Thursday, 14 October 2010

Sniffing pants and other nasties.

As every mother knows there’s only one way to tell if a pair of pants left lying on the floor is clean or not. If you’re lucky it’s simply a discarded fresh pair and your deep inhalation will be met by nothing more innocuous than the pleasant odour of washing powder. But if you’re not, your speedy and involuntary recoil will soon tell you because there’s nothing quite so nasty as the sharp whiff of stale urine on cloth.

What else? Wiping thick snot from a toddler’s nose when you haven’t got a tissue. I used to recoil in horror when husband did this with deft use of thumb and forefinger - quite what happened to the ‘issue’ after that I wouldn’t like to say. By comparison, washing a child’s grubby face in the school line-up with only hands and warm spit, which I do, often, seems decorous. And then there’s poo.

Mothers become very familiar with poo. Nappy poo, fresh poo, old poo, runny poo, hard poo, stuck poo, other children’s poo, poo in pants, on floors, up walls and in beds. I’ve dealt with poo of every conceivable type and hue and here is what I’ve learnt: wooden floorboards with gaps in between and potty-shy toddlers doesn’t mix, ditto carpets and toddlers, ditto diarrhoea and carpets and sheets and toddlers.

I once left Eldest crawling on the floor without a nappy because I thought the fresh air on his little baby backside would do him good. Unfortunately Top of The Pops was on the telly (obviously this is going back a few years, because a) the programme was still broadcast and b) I was interested), and I momentarily took my eye off the ball to watch it, so to speak. When I looked back my baby was swimming in a sea of his own effluence.

I scooped him up, holding him as far from my body as possible and ran to the bathroom but didn’t manage to get there before he tightly grabbed my shoulder length hair with both his tiny poo-encrusted hands - and laughed in my face.

And Middle One once stood up on his chair and peed onto his dinner. This was in a restaurant in Portugal and he was about two. The strange thing was that at exactly the same time a wasp stung husband on his finger and I tipped over a glass of coke: a disaster triple whammy. This was on the same holiday that I had decided to try and talk husband into having a third child…as I recall he actually withheld his services for a few days after that.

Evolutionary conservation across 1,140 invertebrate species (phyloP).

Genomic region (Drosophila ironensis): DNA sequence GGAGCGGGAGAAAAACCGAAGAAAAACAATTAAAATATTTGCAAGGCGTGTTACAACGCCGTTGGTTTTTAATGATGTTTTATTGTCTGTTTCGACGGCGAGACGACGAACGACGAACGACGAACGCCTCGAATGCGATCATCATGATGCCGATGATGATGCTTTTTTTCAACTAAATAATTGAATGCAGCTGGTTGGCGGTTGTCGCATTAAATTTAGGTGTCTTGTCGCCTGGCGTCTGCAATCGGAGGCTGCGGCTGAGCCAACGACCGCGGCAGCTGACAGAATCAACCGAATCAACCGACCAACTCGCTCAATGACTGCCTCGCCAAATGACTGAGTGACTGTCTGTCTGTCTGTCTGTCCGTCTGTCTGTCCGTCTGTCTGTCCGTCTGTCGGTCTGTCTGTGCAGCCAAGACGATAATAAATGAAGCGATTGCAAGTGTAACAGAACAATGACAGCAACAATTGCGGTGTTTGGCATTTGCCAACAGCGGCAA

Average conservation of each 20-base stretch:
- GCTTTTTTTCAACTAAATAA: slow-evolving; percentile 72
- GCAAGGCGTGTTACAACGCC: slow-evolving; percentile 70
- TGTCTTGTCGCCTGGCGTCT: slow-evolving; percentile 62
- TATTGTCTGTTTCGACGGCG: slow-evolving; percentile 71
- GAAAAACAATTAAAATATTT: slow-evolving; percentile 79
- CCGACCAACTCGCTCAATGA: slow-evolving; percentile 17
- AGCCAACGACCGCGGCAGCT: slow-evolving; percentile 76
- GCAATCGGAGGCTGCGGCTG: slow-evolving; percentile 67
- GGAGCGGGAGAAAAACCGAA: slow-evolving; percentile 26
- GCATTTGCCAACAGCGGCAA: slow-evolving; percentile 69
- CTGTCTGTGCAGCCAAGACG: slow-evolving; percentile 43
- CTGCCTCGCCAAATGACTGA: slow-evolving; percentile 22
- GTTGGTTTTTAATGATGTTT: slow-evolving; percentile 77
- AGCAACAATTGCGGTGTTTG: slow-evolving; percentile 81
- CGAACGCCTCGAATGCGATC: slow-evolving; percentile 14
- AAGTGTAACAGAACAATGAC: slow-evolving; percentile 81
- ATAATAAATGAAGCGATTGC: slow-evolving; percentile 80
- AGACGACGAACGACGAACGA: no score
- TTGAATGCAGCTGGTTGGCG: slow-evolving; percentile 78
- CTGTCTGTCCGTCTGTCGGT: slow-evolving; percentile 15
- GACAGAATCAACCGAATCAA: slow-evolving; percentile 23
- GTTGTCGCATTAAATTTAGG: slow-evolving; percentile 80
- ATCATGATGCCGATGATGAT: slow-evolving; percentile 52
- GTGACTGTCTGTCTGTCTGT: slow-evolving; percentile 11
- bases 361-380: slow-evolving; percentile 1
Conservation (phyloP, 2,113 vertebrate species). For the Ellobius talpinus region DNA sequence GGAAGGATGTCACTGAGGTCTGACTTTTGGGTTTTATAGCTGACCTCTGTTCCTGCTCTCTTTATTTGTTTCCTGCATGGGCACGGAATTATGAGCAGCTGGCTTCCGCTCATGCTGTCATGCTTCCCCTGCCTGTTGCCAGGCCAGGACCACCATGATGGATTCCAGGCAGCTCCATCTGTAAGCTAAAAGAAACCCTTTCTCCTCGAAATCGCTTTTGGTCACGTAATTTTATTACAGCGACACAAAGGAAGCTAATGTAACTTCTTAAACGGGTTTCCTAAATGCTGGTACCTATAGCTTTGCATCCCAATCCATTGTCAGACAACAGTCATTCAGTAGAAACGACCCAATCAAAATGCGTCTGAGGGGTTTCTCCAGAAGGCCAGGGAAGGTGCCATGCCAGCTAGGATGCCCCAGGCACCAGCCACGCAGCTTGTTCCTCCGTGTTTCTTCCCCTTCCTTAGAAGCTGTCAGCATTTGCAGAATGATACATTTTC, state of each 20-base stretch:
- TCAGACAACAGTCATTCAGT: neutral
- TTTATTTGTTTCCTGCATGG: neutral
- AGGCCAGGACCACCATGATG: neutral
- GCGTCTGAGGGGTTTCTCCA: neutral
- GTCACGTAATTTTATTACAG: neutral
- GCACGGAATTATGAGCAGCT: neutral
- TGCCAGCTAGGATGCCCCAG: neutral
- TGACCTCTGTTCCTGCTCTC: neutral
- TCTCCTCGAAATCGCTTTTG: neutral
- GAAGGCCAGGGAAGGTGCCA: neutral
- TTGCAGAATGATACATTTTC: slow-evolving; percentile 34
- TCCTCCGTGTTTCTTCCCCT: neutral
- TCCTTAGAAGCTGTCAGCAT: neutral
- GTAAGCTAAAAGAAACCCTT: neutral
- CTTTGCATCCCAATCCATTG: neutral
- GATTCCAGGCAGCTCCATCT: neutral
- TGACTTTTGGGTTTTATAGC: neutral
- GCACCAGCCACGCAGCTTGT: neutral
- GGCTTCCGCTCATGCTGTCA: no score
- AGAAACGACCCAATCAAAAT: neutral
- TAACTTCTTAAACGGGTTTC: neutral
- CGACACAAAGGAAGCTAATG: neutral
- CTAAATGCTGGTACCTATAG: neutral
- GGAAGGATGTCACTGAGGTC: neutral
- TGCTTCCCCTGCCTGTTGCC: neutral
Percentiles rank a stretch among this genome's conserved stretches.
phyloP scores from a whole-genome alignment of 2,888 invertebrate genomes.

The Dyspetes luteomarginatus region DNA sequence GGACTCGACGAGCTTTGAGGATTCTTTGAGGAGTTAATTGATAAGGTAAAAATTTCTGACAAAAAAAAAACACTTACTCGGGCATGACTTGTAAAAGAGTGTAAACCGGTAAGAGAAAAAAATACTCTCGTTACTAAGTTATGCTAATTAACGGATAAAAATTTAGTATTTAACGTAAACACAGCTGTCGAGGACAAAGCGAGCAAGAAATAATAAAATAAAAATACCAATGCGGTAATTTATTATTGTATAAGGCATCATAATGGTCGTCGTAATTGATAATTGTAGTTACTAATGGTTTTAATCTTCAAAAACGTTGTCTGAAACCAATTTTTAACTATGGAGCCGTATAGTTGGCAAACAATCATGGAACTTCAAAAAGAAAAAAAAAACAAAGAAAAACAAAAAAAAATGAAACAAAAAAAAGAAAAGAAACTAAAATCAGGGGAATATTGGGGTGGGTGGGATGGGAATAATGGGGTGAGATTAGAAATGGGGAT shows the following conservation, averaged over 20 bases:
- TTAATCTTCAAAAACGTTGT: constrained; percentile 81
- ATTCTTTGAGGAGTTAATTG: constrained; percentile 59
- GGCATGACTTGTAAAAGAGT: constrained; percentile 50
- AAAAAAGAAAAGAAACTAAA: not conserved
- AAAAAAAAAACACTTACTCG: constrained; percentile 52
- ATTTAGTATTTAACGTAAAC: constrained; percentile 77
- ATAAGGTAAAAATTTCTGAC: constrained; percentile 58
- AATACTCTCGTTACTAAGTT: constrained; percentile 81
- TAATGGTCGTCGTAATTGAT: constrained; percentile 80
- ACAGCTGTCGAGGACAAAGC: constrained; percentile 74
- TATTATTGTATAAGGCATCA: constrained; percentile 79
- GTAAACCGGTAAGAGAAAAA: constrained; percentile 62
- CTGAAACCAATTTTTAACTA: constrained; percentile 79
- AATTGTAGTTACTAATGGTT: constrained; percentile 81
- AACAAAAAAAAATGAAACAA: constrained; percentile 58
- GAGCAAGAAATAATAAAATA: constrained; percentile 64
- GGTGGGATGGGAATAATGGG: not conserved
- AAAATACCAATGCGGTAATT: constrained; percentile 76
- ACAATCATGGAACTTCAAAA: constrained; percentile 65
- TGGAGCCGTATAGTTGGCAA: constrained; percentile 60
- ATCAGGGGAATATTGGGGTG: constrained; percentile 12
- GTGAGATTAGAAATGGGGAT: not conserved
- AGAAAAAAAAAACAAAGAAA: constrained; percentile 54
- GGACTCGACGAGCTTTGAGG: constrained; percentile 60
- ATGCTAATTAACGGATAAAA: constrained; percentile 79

But the piece de resistance, number two-wise, is something that recently happened to my dear friend and neighbour. Her toddler went through that charming ‘I’ll just leave her a little present somewhere in the house’ phase, like a cat with a dead offering. Her nose led her to it, of course, and as she opened the bedroom door he had left ‘it’ behind she inadvertently made a spectacular curve of excrement across the carpet, like the wing of a snow angel only made of poo. By comparison sniffing the odd pair of pants really doesn't seem so bad…

Saturday, 2 October 2010

Salt water taffy.

“We want to make salt water taffy,” says Eldest.

“What’s that?” I say.

“You know, it’s like toffee. You boil it in a pan.” He says.

I know this is a bad idea and I want to say no but I can’t think of a reason.

“Okay. But only if you don’t make a mess. At all. Anywhere. And you clear everything up and put everything away exactly where you found it.” I say. Generously.

I’m grumpy because I’ve hurt my back. I don’t know how I did it; it could have been playing tennis last week. (I say playing but I can’t really play, I worry that the tennis coach will be cross with me so I anxiously grip the racket and this hurts my arm.)

Or, I could have done it carrying heavy bags back from Sainsbury’s last week when I was trying to be Green. I had to collect Youngest from school on the way and he claimed to be too exhausted to carry his own bag and trumpet, so I carried everything including his jacket and my own jacket because it was hot, (remember that?) and it was a long way.

Or, it could have been from sitting in the theatre watching Les Miserables at the Barbican last week, in the upper circle, in very upright seats, for three hours.

Or, it could have been from carrying the ludicrously heavy vacuum cleaner up three flights of stairs to Hoover-up the sick in Eldest’s room (see last blog).

Or, it could have been from the dinner party on Saturday night when I spent the evening craning my neck to talk to the people on either side.

Or, from holding the phone under my chin for a very long time while doing the house work and waiting to talk to BT about the broadband, or rather, the lack of it. (Nine days without.)

Or, it might have been from typing because I’m working on an article, and I’ve recently written 13,000 words for something else.

I don’t know. All I know is that my back hurts. Or it might be my neck, or my shoulder, or, my back and neck and shoulder; I’m not sure. I’m only sure that there’s pain and I can’t move my head properly and it’s preventing me from getting a good night’s sleep.

So, it was particularly unfortunate that I had to bend down and stick my head into a low, narrow kitchen cupboard for ages because of a mysterious, reoccurring slick on the floor: a slick that arrived at almost exactly the same time as the salt water taffy-making episode. (Which was a disaster by the way. It was black and solid and inedible.)

And sure enough there’s a large tin of golden syrup on its side without the lid on properly, the trail from which resembles a long, sticky, amber-coloured BP disaster. Every time I think I’ve got it, I find more of the stuff oozing from some new crevice. When I finally finish I have golden syrup in my hair and my back is hurting. A lot. Or is it my neck?